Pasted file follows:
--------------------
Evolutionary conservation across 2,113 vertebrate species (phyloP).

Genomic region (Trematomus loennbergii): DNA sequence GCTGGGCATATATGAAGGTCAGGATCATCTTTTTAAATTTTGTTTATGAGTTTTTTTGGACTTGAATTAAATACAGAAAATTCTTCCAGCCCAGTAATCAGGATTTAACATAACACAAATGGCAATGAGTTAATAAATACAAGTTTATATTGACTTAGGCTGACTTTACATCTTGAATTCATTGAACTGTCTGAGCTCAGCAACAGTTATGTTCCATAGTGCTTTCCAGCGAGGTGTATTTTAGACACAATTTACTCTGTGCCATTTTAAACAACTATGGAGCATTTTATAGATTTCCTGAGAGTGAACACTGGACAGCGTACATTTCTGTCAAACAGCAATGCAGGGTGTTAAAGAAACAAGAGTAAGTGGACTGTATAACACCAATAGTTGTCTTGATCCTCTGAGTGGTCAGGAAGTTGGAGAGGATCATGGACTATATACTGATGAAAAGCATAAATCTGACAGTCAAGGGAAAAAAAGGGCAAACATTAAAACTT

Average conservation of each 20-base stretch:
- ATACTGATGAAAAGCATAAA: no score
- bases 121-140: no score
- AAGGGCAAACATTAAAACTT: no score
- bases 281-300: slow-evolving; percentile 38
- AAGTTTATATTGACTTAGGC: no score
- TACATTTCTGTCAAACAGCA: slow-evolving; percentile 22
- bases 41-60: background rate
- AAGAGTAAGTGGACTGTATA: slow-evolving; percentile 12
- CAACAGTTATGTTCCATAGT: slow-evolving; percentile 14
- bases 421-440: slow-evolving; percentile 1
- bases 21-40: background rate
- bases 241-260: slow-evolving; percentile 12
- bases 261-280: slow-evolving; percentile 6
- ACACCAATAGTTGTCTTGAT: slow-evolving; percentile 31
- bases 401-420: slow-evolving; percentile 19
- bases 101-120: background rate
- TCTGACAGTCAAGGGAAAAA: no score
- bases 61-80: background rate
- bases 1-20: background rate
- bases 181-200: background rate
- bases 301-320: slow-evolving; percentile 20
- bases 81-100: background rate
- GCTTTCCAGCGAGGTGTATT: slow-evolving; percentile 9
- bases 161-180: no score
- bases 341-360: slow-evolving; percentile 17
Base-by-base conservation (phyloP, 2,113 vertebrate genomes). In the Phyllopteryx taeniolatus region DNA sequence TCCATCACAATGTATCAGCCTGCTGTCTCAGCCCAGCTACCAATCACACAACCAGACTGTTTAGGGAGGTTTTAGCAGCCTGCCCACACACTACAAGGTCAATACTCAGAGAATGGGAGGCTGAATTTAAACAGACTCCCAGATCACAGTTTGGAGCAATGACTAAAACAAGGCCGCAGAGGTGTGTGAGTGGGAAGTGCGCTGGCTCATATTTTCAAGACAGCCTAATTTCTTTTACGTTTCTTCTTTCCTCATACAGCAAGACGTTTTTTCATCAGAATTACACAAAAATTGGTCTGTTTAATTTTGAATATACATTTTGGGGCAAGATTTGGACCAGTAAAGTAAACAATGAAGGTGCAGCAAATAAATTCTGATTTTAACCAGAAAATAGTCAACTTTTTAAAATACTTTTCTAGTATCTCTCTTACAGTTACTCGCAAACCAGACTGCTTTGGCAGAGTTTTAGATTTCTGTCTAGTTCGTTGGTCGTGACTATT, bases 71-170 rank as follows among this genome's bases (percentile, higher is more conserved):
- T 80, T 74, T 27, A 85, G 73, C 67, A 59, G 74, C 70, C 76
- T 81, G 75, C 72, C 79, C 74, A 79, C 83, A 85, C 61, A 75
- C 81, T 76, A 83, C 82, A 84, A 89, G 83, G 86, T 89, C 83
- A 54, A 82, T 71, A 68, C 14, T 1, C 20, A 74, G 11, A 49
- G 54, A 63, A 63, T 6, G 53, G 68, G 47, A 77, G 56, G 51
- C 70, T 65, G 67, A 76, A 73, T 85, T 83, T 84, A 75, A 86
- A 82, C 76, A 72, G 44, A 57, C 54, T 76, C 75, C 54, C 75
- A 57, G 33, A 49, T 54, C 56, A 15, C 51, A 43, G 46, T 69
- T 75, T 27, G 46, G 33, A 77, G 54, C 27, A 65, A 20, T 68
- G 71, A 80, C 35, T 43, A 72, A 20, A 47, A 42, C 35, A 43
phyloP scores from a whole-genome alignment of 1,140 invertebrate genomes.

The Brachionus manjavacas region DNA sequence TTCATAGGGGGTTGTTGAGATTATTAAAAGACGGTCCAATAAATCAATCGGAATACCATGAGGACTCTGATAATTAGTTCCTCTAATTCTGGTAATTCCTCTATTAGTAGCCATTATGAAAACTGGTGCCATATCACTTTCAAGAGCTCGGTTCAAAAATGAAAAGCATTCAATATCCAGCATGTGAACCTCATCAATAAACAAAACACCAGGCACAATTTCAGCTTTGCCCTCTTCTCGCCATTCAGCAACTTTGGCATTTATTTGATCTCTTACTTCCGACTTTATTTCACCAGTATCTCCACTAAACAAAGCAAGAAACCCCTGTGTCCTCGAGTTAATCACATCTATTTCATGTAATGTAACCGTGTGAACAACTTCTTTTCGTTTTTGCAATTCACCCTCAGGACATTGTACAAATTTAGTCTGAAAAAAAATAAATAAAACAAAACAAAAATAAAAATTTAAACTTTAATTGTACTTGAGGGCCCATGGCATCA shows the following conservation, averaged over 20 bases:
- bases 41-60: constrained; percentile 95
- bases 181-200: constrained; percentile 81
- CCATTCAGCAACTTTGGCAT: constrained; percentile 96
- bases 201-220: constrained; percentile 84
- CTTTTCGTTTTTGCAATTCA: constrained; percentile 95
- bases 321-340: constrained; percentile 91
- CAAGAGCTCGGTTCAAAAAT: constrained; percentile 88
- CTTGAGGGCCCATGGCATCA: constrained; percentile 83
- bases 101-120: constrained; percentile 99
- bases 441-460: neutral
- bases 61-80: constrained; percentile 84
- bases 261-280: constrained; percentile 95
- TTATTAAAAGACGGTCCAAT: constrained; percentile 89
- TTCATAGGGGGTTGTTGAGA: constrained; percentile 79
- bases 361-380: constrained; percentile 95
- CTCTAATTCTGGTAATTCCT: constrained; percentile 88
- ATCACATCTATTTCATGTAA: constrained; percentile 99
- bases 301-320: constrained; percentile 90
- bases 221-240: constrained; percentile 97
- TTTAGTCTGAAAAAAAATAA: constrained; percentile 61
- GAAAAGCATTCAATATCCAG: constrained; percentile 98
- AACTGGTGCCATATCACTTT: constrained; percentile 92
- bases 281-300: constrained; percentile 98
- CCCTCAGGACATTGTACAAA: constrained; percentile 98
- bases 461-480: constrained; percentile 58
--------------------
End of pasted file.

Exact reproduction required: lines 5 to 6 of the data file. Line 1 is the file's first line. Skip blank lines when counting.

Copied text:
- bases 121-140: no score
- AAGGGCAAACATTAAAACTT: no score